"This is the most systematic discussion of semiotics yet published." —Choice "A bravura performance." —Thomas Sebeok "Nöth's handbook is an outstanding encyclopedia that provides first-rate information on many facets of sign-related studies, research results, and applications." —Social Sciences in General
Proposes that consumers shop for brand meanings, not just goods and services. Brands offer consumers intagible benefits such as symbolic relationship, a vicarious experience, and even a sense of identity. This semiotic dimension of brands, has more that academic interest for firms, since the breadth and depth of the meanings consumers associate with the brand name and logo have measurable impact on the firm's financial performance.
Wars create their own dynamics, especially with regard to images and language. The semiotic and semantic codes are redefined, according to the need to create an enemy image, or in reference to the results of a war that are post-event defined as just or reasonable. The semiotic systems of wars are central to the discussion of the contributions within this volume, which highlight the interrelationship of semiotic systems and their constructions during wars in different periods of history.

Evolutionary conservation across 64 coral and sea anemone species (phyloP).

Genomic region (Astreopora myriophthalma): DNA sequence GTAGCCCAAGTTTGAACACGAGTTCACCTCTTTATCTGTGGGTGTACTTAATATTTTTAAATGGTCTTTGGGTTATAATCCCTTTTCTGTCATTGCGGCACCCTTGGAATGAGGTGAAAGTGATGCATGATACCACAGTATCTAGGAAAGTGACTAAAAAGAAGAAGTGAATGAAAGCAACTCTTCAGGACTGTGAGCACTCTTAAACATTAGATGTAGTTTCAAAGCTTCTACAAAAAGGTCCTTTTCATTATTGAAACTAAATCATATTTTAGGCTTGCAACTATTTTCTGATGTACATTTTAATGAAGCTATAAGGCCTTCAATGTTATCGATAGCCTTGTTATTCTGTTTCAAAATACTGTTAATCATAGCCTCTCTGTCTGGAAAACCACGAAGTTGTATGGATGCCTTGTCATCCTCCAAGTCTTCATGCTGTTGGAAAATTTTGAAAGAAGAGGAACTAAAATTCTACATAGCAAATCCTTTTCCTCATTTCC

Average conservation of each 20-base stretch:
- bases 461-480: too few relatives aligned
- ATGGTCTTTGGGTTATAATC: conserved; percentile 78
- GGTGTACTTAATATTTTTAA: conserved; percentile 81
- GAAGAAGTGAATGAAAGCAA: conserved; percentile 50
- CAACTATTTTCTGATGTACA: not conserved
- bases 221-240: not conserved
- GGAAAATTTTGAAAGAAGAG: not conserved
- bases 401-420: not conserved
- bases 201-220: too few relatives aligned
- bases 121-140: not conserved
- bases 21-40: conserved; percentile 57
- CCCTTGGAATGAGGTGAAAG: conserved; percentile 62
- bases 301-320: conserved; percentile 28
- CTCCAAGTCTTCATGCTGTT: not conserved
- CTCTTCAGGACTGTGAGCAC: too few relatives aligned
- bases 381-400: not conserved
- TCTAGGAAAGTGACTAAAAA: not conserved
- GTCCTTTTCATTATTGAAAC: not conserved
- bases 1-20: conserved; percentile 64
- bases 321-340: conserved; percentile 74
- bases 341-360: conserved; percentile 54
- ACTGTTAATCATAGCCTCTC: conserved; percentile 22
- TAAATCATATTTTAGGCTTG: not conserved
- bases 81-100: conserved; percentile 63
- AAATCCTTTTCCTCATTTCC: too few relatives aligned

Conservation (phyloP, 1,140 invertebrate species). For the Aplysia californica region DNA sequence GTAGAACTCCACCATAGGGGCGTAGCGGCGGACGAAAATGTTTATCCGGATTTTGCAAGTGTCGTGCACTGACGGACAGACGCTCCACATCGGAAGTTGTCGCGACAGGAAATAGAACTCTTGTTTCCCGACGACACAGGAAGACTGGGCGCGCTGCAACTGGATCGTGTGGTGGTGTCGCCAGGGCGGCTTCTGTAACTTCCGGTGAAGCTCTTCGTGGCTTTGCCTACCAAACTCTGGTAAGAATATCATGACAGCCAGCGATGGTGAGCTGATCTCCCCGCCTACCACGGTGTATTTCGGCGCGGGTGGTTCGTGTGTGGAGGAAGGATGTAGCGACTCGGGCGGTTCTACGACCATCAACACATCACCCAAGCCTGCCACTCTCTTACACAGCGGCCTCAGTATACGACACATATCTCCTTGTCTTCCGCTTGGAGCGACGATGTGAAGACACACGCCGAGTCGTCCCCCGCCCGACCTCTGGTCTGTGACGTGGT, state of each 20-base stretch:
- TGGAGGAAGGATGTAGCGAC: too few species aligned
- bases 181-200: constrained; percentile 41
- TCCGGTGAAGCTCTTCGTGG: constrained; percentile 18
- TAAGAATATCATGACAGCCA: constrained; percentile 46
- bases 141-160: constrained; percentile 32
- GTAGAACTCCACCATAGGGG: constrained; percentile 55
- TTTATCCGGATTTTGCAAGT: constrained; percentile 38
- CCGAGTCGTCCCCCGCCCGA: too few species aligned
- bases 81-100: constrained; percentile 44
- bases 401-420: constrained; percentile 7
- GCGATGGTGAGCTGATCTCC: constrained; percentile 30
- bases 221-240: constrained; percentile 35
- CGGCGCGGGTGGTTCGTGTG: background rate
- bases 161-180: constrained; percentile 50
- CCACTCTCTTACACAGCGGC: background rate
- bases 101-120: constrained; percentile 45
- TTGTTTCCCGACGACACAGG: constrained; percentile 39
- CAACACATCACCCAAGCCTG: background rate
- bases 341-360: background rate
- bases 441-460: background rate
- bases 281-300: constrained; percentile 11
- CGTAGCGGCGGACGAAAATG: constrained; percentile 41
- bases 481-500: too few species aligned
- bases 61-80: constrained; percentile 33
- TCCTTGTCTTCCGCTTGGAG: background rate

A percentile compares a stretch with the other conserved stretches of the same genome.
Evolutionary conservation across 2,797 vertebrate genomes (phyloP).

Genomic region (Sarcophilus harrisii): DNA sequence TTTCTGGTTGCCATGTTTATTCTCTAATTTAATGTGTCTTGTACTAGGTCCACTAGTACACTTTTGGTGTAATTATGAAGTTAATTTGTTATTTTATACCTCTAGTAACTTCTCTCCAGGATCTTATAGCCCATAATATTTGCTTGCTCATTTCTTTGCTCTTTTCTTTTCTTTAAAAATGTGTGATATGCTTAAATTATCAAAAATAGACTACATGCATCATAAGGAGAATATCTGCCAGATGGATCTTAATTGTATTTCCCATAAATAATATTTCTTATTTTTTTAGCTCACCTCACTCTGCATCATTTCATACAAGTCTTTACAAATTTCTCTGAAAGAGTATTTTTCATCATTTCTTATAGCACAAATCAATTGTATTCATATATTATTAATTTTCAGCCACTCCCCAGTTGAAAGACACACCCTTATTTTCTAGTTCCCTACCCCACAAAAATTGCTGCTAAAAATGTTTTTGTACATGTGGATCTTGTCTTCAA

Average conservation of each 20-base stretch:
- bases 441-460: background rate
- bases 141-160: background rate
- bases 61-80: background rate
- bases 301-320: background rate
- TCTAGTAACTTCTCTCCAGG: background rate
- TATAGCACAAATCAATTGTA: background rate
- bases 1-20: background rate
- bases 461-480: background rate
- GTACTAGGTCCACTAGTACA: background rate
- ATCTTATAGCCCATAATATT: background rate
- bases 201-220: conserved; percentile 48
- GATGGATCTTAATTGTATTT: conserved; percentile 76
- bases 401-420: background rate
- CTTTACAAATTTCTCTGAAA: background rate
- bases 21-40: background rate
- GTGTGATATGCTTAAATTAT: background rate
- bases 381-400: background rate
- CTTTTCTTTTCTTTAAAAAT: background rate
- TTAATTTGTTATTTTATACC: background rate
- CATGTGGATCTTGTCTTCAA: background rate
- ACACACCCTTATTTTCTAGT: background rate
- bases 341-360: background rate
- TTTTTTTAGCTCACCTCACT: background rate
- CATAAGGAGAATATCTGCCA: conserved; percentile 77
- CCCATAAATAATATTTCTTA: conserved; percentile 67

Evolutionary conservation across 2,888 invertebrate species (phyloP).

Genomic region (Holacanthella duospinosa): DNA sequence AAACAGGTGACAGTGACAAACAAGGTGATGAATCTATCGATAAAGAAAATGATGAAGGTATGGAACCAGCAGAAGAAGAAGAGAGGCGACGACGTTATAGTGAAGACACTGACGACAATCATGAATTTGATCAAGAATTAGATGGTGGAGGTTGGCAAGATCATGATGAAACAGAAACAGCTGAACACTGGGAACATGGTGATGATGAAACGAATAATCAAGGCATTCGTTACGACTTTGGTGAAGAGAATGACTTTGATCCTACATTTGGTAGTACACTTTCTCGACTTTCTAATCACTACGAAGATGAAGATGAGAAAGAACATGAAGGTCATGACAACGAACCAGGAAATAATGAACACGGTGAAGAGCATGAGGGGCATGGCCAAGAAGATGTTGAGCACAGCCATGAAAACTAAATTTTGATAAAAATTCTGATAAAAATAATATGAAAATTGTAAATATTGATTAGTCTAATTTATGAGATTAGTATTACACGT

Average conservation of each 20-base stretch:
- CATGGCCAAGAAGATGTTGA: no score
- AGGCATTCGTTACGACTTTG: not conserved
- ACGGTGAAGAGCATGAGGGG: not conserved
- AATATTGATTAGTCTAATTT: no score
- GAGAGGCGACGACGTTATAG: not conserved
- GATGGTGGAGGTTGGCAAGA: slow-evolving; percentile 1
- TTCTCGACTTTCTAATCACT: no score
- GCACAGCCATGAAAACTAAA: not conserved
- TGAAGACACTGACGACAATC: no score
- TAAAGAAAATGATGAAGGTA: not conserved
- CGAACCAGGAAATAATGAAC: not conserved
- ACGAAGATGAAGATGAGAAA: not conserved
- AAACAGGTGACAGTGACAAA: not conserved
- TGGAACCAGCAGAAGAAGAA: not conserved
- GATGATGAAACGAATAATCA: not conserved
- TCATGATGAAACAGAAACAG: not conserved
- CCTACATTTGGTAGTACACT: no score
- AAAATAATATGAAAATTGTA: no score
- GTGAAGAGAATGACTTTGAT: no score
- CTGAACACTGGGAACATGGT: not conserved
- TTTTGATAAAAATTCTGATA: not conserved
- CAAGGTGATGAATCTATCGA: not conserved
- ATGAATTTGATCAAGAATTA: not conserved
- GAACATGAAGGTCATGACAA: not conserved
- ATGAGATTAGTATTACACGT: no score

To leverage the power of brand meaning or semiotics, management needs a research approach that taps into consumers' experiences, cultural perspectives, and emotional intelligence. This book presents such an approach by decoding the cultural myths, social networks and deep experiences consumers associate with marketing signs, spaces and rituals.
The semiotics discipline - a hybrid of communication science and anthropology - accounts for the deep cultural codes that structure communication and sociality, endow things with value, move us through constructed space, and moderate our encounters with change. Doing Semiotics shows readers how to leverage these codes to solve business problems, foster innovation, and create meaningful experiences for consumers. In addition to the key principles and methods of applied semiotics, it introduces the basics of branding, strategic decision-making, and cross-cultural marketing management. Through practical exercises, examples, extended team projects, and evaluation criteria, this book guides students through the application of learning to all phases of semiotics-based projects for communications, brand equity management, design strategy, new product development, and public policy management. In addition to tools for sorting data and mapping cultural dimensions of a market, it includes useful interview protocols for use in focus groups, in-depth interviews, and ethnographic studies, as well as expert case studies that will enable readers to apply semiotics to consumer research.